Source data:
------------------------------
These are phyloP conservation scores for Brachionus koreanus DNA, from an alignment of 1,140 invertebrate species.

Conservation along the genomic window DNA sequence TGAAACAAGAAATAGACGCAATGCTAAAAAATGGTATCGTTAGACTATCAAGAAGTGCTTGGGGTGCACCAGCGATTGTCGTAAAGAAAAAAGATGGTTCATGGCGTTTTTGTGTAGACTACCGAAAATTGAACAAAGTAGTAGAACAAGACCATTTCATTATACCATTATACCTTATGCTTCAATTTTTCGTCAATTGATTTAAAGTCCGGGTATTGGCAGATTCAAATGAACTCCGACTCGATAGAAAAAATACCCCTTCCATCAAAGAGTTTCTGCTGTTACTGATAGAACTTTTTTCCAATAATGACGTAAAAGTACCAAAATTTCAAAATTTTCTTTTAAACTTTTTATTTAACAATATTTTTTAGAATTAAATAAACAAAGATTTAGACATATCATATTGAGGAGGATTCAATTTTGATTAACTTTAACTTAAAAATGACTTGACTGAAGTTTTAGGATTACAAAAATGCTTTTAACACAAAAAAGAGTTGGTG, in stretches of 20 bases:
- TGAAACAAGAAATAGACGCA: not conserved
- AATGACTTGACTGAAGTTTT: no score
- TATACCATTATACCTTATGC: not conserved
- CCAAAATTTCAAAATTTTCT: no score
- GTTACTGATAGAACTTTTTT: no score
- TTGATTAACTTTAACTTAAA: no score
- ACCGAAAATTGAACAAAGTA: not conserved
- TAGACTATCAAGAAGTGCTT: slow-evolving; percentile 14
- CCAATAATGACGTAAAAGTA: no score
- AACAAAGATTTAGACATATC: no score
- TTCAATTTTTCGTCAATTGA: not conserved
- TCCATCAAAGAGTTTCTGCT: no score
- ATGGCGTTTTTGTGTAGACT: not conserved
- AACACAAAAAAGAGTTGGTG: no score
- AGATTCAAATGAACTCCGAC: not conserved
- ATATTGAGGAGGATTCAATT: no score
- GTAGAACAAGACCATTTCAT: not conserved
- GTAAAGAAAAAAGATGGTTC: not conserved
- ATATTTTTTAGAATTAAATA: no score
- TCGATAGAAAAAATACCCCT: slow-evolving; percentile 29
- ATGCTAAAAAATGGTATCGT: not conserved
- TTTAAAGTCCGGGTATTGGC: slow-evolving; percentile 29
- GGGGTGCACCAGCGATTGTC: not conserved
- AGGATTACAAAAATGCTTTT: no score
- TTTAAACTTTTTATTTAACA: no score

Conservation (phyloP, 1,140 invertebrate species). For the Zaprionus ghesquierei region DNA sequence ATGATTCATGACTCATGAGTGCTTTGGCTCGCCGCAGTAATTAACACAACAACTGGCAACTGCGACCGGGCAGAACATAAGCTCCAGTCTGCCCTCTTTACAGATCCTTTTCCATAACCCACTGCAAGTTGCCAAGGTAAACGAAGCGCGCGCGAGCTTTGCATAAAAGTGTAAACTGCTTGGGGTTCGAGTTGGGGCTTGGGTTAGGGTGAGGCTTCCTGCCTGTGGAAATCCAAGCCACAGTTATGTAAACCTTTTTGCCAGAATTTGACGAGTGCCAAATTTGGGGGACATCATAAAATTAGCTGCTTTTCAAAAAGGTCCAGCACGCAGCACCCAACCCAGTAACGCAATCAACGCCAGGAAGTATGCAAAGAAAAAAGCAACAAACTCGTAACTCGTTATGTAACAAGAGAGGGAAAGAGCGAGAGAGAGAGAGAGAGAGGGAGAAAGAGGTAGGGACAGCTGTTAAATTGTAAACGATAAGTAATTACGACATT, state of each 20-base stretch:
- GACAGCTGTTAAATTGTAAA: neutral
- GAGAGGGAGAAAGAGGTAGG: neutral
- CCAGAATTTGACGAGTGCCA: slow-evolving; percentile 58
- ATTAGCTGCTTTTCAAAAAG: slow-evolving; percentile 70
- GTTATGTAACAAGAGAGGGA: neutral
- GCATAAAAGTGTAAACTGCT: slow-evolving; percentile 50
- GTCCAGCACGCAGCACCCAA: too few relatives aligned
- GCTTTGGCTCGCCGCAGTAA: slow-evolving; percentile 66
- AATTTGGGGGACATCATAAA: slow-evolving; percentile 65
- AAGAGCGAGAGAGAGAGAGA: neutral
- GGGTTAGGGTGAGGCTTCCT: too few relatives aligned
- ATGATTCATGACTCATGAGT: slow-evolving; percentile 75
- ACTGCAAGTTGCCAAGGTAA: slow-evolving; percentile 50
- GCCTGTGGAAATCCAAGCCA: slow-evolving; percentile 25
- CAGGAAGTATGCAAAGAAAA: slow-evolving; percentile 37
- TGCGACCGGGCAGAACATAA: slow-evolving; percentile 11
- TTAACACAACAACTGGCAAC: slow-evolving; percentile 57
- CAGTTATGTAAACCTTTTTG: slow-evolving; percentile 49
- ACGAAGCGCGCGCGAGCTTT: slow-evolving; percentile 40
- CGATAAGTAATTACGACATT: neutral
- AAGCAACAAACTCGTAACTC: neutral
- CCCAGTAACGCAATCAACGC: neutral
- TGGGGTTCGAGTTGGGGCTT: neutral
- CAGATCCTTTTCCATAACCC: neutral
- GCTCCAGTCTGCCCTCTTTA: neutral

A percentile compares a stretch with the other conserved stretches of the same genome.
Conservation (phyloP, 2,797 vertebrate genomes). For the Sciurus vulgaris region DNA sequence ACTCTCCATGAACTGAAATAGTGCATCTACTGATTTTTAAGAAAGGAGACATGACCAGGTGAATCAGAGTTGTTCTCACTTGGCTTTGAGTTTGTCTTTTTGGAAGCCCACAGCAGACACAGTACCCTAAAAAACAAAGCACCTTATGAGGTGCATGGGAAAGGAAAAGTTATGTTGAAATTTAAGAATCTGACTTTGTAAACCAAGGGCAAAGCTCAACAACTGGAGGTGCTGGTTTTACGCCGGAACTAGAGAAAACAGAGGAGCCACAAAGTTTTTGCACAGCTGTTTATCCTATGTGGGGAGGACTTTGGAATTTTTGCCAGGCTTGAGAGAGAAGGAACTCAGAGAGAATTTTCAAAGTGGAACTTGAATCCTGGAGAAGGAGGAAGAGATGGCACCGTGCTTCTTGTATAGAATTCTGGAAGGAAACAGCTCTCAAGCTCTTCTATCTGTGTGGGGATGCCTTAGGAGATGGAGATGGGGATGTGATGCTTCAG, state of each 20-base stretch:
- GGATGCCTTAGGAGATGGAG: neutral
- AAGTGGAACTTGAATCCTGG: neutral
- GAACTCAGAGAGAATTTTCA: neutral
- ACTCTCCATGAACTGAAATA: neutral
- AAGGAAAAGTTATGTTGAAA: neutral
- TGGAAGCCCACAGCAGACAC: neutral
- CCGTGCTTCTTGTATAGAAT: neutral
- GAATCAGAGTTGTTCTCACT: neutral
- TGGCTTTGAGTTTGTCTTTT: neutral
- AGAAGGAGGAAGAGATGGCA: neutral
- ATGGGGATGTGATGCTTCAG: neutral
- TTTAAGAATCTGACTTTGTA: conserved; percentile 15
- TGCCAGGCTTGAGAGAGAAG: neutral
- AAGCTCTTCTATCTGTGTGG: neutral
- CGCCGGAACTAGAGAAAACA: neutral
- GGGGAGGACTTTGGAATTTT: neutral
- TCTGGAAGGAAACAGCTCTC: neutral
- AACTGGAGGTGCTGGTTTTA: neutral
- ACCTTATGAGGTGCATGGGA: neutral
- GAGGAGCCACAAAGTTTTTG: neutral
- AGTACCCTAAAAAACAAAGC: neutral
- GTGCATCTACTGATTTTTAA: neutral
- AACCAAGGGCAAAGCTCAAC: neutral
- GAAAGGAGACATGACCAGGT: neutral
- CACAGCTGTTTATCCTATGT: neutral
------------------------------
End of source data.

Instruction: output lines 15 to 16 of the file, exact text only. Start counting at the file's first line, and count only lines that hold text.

- ATGGCGTTTTTGTGTAGACT: not conserved
- AACACAAAAAAGAGTTGGTG: no score